What will you learn in this unit?

  • Outline the major technological events that shaped the history of film
  • Detail the rise of cinema around the world
  • Articulate the different purposes filmmakers consider when making movies
  • Discuss elements of film theory and criticism

Unit 3: Theater Genres

Theater has evolved a great deal since its Greek beginnings. The earliest works included only comedy and tragedy. Over time, those two genres had to expand and change to accommodate the many different styles of writers and types of audiences drawn to onstage performances. Specific genres emerged to help label plays for audiences who were unfamiliar with the content. It’s easier to choose a play if you have some idea what kind of performance it will be.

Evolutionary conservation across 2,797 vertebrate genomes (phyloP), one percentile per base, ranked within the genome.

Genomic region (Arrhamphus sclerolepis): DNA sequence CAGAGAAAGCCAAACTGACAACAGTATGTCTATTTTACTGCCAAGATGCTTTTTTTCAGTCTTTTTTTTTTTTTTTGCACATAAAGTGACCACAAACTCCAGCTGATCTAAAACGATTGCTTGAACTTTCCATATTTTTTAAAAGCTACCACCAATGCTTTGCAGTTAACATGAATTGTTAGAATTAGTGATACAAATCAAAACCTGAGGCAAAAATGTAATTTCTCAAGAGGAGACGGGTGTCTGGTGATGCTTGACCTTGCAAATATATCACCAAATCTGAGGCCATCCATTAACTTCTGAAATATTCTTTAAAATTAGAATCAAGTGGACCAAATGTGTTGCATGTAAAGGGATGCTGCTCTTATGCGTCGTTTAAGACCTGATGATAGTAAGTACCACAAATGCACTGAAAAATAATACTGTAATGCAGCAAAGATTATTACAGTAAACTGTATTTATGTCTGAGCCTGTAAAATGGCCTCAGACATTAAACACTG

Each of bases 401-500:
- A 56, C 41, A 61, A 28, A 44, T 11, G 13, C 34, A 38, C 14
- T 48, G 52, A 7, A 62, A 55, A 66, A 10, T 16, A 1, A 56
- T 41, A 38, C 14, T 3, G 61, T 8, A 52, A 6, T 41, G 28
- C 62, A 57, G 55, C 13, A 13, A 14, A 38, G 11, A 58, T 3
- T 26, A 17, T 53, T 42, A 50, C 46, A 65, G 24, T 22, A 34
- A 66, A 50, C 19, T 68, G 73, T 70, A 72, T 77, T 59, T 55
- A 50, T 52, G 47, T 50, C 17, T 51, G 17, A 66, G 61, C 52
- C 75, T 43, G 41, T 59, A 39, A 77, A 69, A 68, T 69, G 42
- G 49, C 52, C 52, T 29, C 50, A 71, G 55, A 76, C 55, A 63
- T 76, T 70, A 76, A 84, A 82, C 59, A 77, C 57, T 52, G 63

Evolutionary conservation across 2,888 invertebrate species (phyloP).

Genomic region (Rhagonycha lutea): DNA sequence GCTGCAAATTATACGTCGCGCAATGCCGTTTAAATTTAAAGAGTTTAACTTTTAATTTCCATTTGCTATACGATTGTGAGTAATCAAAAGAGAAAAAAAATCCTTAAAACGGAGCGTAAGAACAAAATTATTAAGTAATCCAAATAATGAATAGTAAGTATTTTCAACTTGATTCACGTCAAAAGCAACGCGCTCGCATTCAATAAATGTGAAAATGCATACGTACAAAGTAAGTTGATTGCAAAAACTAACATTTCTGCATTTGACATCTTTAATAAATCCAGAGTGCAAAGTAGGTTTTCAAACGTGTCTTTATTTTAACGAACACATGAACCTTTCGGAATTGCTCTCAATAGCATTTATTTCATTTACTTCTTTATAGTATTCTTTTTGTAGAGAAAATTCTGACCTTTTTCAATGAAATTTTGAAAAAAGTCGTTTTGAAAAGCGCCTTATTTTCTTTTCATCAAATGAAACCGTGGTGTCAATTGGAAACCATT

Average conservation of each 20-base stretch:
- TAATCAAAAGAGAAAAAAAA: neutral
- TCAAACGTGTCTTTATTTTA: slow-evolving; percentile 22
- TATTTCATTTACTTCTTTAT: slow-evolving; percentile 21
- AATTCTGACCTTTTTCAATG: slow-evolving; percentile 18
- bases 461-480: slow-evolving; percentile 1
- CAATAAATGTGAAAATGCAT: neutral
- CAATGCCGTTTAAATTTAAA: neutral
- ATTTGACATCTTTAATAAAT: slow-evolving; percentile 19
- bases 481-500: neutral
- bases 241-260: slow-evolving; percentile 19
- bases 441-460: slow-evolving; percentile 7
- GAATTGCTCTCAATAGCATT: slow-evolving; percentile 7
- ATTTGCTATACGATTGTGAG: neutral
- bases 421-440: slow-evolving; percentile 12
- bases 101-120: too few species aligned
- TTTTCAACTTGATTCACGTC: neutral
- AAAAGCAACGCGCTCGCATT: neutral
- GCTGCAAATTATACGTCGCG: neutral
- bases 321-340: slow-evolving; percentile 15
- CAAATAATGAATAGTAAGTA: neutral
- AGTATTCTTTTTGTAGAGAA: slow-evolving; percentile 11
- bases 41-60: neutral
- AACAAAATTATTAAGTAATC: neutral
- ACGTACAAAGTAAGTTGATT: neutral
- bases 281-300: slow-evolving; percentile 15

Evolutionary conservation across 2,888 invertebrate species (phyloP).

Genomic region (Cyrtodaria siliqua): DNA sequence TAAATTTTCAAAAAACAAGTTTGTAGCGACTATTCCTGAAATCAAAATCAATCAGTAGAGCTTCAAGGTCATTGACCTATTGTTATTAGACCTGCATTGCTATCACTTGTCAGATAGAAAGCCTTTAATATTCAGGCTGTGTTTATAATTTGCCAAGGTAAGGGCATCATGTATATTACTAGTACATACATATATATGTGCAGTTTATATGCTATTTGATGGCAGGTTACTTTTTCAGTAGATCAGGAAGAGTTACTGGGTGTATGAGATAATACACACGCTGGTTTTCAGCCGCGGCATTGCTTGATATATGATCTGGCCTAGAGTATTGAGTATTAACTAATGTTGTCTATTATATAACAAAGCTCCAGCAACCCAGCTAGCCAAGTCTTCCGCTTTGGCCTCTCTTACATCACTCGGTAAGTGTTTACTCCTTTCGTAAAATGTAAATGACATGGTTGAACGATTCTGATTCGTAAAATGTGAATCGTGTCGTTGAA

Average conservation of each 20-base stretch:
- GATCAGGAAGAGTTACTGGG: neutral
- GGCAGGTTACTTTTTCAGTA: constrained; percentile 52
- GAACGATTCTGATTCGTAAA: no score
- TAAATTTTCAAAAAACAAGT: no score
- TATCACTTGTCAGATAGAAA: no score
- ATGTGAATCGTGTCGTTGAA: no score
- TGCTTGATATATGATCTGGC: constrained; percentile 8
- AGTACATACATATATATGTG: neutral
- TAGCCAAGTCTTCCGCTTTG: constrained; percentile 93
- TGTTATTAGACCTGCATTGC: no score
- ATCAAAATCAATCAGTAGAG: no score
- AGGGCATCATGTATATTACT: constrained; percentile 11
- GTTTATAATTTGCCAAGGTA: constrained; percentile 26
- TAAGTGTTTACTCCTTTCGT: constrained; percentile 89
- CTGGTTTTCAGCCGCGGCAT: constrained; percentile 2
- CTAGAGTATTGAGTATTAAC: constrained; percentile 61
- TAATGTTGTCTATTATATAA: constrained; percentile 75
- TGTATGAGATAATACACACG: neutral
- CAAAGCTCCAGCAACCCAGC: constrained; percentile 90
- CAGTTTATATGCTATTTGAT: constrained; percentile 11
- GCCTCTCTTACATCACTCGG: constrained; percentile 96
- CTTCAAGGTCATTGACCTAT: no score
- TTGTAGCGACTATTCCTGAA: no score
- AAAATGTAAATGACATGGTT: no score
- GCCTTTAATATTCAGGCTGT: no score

What will you learn in this unit?

  • Detail the history of genres in theater
  • Define drama and explain the difference between drama and tragedy
  • Outline the history, elements, and types of comedy
  • Describe musical theater and discuss its different elements
  • Discuss the history and purpose of experimental theater

Unit 4: Film Genres

Theater is not the only form of performance that relies on genres to help define and categorize its output. But thanks to theater, by the time movies were developed, audiences were already accustomed to the idea of labels that helped them decide whether or not they were interested in watching. Filmmakers quickly began to mix and mingle these genres, creating surprising and entertaining work in the process.

What will you learn in this unit?

  • Describe the concept of drama in film
  • Identify the elements of comedy
  • Detail the different categories within the genre of adventure film
  • Articulate the otherworldly nature of fantasy film